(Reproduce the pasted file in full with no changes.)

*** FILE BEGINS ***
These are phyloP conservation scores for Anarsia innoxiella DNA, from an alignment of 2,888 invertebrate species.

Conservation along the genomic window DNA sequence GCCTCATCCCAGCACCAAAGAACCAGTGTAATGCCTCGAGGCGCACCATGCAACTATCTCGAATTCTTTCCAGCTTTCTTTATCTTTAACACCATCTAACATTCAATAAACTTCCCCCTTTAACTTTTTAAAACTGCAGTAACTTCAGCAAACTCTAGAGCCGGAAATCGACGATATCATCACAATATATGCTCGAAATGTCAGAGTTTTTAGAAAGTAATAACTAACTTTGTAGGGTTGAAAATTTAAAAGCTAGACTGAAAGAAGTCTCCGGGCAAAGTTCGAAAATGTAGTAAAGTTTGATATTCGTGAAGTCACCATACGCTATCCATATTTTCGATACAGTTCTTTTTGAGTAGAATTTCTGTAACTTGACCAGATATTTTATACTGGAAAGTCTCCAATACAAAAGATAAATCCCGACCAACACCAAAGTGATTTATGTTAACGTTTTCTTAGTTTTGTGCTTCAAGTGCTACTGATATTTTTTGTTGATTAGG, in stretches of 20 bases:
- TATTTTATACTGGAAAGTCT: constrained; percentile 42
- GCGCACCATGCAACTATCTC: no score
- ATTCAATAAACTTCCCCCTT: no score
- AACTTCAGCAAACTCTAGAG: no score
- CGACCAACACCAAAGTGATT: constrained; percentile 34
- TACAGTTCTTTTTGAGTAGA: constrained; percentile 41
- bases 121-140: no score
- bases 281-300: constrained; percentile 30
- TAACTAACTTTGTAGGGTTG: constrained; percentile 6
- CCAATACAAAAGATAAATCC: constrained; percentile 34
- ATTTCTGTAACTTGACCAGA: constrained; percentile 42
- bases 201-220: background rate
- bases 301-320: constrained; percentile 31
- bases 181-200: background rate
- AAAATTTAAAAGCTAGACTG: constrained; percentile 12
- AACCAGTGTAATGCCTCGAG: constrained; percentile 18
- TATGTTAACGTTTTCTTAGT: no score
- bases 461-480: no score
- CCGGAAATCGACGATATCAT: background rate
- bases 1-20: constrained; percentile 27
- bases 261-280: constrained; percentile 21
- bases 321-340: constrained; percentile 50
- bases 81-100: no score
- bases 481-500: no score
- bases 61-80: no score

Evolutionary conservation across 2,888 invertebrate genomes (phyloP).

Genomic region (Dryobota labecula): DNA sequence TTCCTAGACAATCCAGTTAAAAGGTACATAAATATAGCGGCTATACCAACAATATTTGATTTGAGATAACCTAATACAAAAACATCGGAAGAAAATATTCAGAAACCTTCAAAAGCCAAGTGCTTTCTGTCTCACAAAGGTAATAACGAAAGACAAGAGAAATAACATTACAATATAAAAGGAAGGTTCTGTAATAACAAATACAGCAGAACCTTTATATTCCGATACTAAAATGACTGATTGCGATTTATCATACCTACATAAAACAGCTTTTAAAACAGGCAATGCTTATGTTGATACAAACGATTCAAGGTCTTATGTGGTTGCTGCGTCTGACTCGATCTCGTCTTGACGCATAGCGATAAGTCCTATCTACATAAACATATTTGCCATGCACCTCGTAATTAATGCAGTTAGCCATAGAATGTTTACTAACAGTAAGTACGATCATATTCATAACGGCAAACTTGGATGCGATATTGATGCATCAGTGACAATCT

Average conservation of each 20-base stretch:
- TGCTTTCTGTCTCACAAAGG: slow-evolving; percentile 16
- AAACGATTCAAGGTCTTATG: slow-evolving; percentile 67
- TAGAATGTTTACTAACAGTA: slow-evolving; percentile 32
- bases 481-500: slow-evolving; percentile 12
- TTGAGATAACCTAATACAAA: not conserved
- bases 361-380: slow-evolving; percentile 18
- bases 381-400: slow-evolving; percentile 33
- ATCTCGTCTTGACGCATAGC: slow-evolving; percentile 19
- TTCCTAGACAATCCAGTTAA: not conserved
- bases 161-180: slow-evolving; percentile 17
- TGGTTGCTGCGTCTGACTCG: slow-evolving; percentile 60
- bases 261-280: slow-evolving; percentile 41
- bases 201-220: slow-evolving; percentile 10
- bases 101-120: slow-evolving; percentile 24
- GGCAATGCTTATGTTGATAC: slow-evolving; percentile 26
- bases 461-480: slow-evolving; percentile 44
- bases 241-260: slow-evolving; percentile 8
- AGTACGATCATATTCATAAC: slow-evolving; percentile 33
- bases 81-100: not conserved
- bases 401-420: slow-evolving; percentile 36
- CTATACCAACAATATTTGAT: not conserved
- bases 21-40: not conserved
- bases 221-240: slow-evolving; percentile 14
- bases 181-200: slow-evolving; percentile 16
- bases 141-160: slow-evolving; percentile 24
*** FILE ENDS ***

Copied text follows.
These are phyloP conservation scores for Anarsia innoxiella DNA, from an alignment of 2,888 invertebrate species.

Conservation along the genomic window DNA sequence GCCTCATCCCAGCACCAAAGAACCAGTGTAATGCCTCGAGGCGCACCATGCAACTATCTCGAATTCTTTCCAGCTTTCTTTATCTTTAACACCATCTAACATTCAATAAACTTCCCCCTTTAACTTTTTAAAACTGCAGTAACTTCAGCAAACTCTAGAGCCGGAAATCGACGATATCATCACAATATATGCTCGAAATGTCAGAGTTTTTAGAAAGTAATAACTAACTTTGTAGGGTTGAAAATTTAAAAGCTAGACTGAAAGAAGTCTCCGGGCAAAGTTCGAAAATGTAGTAAAGTTTGATATTCGTGAAGTCACCATACGCTATCCATATTTTCGATACAGTTCTTTTTGAGTAGAATTTCTGTAACTTGACCAGATATTTTATACTGGAAAGTCTCCAATACAAAAGATAAATCCCGACCAACACCAAAGTGATTTATGTTAACGTTTTCTTAGTTTTGTGCTTCAAGTGCTACTGATATTTTTTGTTGATTAGG, in stretches of 20 bases:
- TATTTTATACTGGAAAGTCT: constrained; percentile 42
- GCGCACCATGCAACTATCTC: no score
- ATTCAATAAACTTCCCCCTT: no score
- AACTTCAGCAAACTCTAGAG: no score
- CGACCAACACCAAAGTGATT: constrained; percentile 34
- TACAGTTCTTTTTGAGTAGA: constrained; percentile 41
- bases 121-140: no score
- bases 281-300: constrained; percentile 30
- TAACTAACTTTGTAGGGTTG: constrained; percentile 6
- CCAATACAAAAGATAAATCC: constrained; percentile 34
- ATTTCTGTAACTTGACCAGA: constrained; percentile 42
- bases 201-220: background rate
- bases 301-320: constrained; percentile 31
- bases 181-200: background rate
- AAAATTTAAAAGCTAGACTG: constrained; percentile 12
- AACCAGTGTAATGCCTCGAG: constrained; percentile 18
- TATGTTAACGTTTTCTTAGT: no score
- bases 461-480: no score
- CCGGAAATCGACGATATCAT: background rate
- bases 1-20: constrained; percentile 27
- bases 261-280: constrained; percentile 21
- bases 321-340: constrained; percentile 50
- bases 81-100: no score
- bases 481-500: no score
- bases 61-80: no score

Evolutionary conservation across 2,888 invertebrate genomes (phyloP).

Genomic region (Dryobota labecula): DNA sequence TTCCTAGACAATCCAGTTAAAAGGTACATAAATATAGCGGCTATACCAACAATATTTGATTTGAGATAACCTAATACAAAAACATCGGAAGAAAATATTCAGAAACCTTCAAAAGCCAAGTGCTTTCTGTCTCACAAAGGTAATAACGAAAGACAAGAGAAATAACATTACAATATAAAAGGAAGGTTCTGTAATAACAAATACAGCAGAACCTTTATATTCCGATACTAAAATGACTGATTGCGATTTATCATACCTACATAAAACAGCTTTTAAAACAGGCAATGCTTATGTTGATACAAACGATTCAAGGTCTTATGTGGTTGCTGCGTCTGACTCGATCTCGTCTTGACGCATAGCGATAAGTCCTATCTACATAAACATATTTGCCATGCACCTCGTAATTAATGCAGTTAGCCATAGAATGTTTACTAACAGTAAGTACGATCATATTCATAACGGCAAACTTGGATGCGATATTGATGCATCAGTGACAATCT

Average conservation of each 20-base stretch:
- TGCTTTCTGTCTCACAAAGG: slow-evolving; percentile 16
- AAACGATTCAAGGTCTTATG: slow-evolving; percentile 67
- TAGAATGTTTACTAACAGTA: slow-evolving; percentile 32
- bases 481-500: slow-evolving; percentile 12
- TTGAGATAACCTAATACAAA: not conserved
- bases 361-380: slow-evolving; percentile 18
- bases 381-400: slow-evolving; percentile 33
- ATCTCGTCTTGACGCATAGC: slow-evolving; percentile 19
- TTCCTAGACAATCCAGTTAA: not conserved
- bases 161-180: slow-evolving; percentile 17
- TGGTTGCTGCGTCTGACTCG: slow-evolving; percentile 60
- bases 261-280: slow-evolving; percentile 41
- bases 201-220: slow-evolving; percentile 10
- bases 101-120: slow-evolving; percentile 24
- GGCAATGCTTATGTTGATAC: slow-evolving; percentile 26
- bases 461-480: slow-evolving; percentile 44
- bases 241-260: slow-evolving; percentile 8
- AGTACGATCATATTCATAAC: slow-evolving; percentile 33
- bases 81-100: not conserved
- bases 401-420: slow-evolving; percentile 36
- CTATACCAACAATATTTGAT: not conserved
- bases 21-40: not conserved
- bases 221-240: slow-evolving; percentile 14
- bases 181-200: slow-evolving; percentile 16
- bases 141-160: slow-evolving; percentile 24